Mike Leggett: Dolph Briscoe’s legacy stretches far beyond the statehouse
Pretty much anybody who’s ever hunted in South Texas has done it on land leased from Dolph Briscoe.
The former governor, who died Sunday at age 87, was the head of a private lands empire that once approached a million acres, most of it scattered around the deer-rich Brush Country south of Interstate 10. You could almost always tell Briscoe Country because it had been root-plowed to clear the brush and help grass grow for cattle.
I never met Dolph Jr. on any of those ranches down there. Our paths never crossed. But I did meet his son Chip (Dolph III) who always took off his hat when greeting someone. It was one of those polite, genteel things that I’ve always thought we’ve gotten too far away from in today’s world.
One of the things I always heard about Dolph Briscoe was his affinity for the tiny, fiery wild peppers known as chile pequins. One of the very first things I learned about Briscoe was that he carried a pocketful of the little peppers and was fond of offering them to unsuspecting hunters during his travels around to ranches that he leased.
Later, I learned that little personal stashes of chile pequins are a sign of South Texas-ness, that old-timers carried them in silver snuff boxes and that eating them with your meals was really good for your health. I tried a few of them with steaks and grilled quail and breakfast eggs and, after the initial shock, realized that I liked them a lot, especially green, when they’re sweeter.
Chile pequins can be used for salsa once they’ve turned red and either red or green they make wonderful pepper sauce. All you need to do is soak a bunch of them in white wine vinegar and poke a few whole cloves of garlic down in there. The sauce gets sweeter and hotter as it matures and all you have to do to keep it going is add more vinegar. You can grind the red peppers to make pepper that can be sprinkled over anything and always make it better.
I’ve acquired some fourth-generation plants that are growing outside right now and the birds have eaten the peppers and spread them around so that now I have dozens of live plants and each summer and fall, tens of thousands of the little peppers to eat and give away. The pepper sauce has become one of my best Christmas gift items for friends.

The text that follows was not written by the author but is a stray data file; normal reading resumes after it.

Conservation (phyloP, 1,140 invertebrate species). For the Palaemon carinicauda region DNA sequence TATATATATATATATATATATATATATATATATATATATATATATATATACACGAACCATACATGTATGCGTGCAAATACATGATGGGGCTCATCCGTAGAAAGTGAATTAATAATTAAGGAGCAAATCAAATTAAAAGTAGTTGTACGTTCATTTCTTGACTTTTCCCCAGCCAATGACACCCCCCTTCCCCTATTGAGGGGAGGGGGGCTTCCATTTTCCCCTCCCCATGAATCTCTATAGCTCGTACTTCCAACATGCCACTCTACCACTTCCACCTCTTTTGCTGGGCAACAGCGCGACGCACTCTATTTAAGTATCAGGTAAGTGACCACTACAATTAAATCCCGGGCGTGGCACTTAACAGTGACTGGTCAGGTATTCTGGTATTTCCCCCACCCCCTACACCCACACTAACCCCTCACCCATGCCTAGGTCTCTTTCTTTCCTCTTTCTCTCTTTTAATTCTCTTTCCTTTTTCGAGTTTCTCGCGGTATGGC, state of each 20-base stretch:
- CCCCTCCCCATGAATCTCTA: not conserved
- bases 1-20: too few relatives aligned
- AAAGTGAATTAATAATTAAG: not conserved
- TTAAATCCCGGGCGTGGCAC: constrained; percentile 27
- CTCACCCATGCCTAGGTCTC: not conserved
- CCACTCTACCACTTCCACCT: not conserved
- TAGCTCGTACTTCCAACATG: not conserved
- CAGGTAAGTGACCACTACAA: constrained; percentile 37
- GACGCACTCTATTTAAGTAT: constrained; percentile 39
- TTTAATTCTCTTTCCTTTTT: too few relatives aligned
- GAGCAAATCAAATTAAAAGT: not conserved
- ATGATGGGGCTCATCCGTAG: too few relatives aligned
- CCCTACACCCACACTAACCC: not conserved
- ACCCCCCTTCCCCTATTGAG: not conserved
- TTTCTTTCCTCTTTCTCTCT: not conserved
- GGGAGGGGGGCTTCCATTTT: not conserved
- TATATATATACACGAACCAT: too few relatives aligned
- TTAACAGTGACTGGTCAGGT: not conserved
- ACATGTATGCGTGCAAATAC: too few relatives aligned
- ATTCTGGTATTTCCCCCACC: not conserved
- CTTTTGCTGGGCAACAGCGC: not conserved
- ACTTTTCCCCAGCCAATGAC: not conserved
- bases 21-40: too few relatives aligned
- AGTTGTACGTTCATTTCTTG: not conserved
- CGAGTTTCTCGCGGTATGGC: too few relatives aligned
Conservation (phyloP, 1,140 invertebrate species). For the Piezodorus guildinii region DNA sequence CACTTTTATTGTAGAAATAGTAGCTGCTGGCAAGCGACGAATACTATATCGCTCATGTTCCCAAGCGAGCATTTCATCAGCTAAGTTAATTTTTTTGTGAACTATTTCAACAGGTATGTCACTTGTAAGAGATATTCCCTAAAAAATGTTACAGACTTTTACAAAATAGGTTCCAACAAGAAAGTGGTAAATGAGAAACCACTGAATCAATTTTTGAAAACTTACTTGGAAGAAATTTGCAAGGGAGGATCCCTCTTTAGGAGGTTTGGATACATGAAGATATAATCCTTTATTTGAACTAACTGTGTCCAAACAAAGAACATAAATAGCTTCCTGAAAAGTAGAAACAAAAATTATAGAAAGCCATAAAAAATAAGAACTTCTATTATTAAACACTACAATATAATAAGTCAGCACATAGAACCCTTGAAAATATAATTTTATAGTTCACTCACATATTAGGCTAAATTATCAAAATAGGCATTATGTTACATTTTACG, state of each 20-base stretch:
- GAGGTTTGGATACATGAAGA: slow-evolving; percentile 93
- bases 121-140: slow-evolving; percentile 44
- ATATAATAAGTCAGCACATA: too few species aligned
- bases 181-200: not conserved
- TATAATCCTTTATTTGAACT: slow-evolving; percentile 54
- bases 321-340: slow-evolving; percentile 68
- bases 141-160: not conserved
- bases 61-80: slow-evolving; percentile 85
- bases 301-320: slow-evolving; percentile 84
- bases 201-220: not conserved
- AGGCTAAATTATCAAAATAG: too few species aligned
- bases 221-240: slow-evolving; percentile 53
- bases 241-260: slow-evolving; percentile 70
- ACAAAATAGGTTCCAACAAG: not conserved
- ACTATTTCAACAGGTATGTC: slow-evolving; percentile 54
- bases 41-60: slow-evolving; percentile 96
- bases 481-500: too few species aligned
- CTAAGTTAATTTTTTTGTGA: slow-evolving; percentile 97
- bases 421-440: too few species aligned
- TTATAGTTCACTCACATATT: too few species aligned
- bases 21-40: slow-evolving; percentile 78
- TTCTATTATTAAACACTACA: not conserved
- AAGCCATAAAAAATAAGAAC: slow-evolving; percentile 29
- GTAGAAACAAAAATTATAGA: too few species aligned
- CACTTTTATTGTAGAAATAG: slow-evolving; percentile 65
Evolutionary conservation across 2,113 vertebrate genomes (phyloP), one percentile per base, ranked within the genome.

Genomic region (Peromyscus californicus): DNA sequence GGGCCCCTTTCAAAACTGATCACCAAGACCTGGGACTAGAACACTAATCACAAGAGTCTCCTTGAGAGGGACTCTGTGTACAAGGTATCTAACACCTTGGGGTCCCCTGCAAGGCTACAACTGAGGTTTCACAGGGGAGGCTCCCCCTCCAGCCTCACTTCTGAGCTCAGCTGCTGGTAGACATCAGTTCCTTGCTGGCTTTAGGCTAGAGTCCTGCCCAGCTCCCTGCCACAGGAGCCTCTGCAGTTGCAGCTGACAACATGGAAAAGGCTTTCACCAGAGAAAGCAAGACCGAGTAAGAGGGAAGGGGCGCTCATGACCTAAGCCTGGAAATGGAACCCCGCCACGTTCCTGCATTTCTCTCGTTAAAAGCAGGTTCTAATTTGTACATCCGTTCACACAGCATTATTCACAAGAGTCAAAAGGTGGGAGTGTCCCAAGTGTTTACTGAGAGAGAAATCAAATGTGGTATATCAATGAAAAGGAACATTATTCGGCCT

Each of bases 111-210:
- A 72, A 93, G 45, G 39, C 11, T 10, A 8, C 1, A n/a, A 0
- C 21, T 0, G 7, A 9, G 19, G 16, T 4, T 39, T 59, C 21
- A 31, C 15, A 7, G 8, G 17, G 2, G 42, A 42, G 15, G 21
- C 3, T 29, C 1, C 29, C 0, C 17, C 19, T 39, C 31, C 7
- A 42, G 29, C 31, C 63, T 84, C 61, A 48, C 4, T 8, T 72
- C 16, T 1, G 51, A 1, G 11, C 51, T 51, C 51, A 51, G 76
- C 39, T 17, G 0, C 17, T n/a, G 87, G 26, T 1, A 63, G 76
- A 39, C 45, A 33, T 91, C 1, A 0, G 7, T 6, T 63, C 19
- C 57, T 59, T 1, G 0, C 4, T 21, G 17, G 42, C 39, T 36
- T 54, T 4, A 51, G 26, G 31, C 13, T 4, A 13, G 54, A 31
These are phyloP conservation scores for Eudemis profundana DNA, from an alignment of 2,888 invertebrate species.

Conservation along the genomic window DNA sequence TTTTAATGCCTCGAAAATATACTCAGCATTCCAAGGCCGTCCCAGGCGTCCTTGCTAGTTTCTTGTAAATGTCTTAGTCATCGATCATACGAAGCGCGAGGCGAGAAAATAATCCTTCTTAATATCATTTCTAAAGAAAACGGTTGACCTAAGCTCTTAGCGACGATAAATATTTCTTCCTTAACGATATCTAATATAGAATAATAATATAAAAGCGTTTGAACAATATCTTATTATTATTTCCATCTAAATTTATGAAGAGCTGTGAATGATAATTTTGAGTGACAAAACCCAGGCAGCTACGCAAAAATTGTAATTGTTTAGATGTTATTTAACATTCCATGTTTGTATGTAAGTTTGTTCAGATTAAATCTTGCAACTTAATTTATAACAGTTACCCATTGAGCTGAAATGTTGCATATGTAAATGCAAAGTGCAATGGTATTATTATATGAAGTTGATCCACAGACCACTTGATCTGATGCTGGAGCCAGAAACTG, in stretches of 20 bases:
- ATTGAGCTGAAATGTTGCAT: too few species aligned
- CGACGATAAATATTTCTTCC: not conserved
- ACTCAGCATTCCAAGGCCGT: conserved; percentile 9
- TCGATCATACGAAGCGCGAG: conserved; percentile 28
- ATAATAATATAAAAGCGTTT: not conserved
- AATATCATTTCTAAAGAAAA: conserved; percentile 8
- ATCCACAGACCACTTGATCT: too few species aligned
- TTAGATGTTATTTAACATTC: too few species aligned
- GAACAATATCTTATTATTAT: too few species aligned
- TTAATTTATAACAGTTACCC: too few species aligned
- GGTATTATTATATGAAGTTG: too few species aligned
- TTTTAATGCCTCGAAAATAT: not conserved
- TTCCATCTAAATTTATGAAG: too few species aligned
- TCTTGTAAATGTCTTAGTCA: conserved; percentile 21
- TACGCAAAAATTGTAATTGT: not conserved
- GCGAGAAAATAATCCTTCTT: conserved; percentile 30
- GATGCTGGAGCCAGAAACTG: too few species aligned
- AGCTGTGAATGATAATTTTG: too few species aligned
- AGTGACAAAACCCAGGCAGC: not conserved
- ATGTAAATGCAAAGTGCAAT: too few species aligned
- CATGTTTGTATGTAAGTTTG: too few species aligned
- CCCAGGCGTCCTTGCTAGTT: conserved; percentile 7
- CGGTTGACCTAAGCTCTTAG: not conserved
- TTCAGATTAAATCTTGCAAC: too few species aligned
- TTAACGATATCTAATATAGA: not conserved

Once years ago, I tried to track down the origins of the South Texas pepper-in-your-pocket tradition, and I think I got pretty close. Katharine Armstrong, when she was chairman of the Texas Parks and Wildlife Commission, said her father Tobin, who has since passed away, knew something about it. I drove down to the family’s ranch south of Kingsville and met with the patriarch in the shade of the giant live oaks that shelter the main ranch house.
Tobin Armstrong said that, during World War I, his uncle had shipped out to Europe but hadn’t been able to shake his addiction to chile pequins. He had family members and ranch employees send him peppers in envelopes so that he’d have something to spice up his food. Later, he began giving them to buddies who got hooked.
Later, and Katharine confirmed this to me, visitors to the Armstrong Ranch, be they kings or commoners, were given gifts of snuff boxes with chile pequins.
So maybe that’s how it started. Somebody’s sure to have a different story, but there’s no doubt the tradition continues. Pepper people know other pepper people, and they know how to augment a stash that’s running low. Here are a couple of hints for eating chile pequins:
1) Eat the whole pepper. Never try to bite a piece off one, just pop it into your mouth and chomp down. If you try to bite into one, your lips are going to be numb in just a couple of minutes.
2) Never eat chile pequins without other food. Some people can but even real men use a bite of steak or seafood to cut the burn.
3) Try your pepper sauce over beans. Pinto beans like you’d get in a cowboy camp are perfect. They’ll never taste better.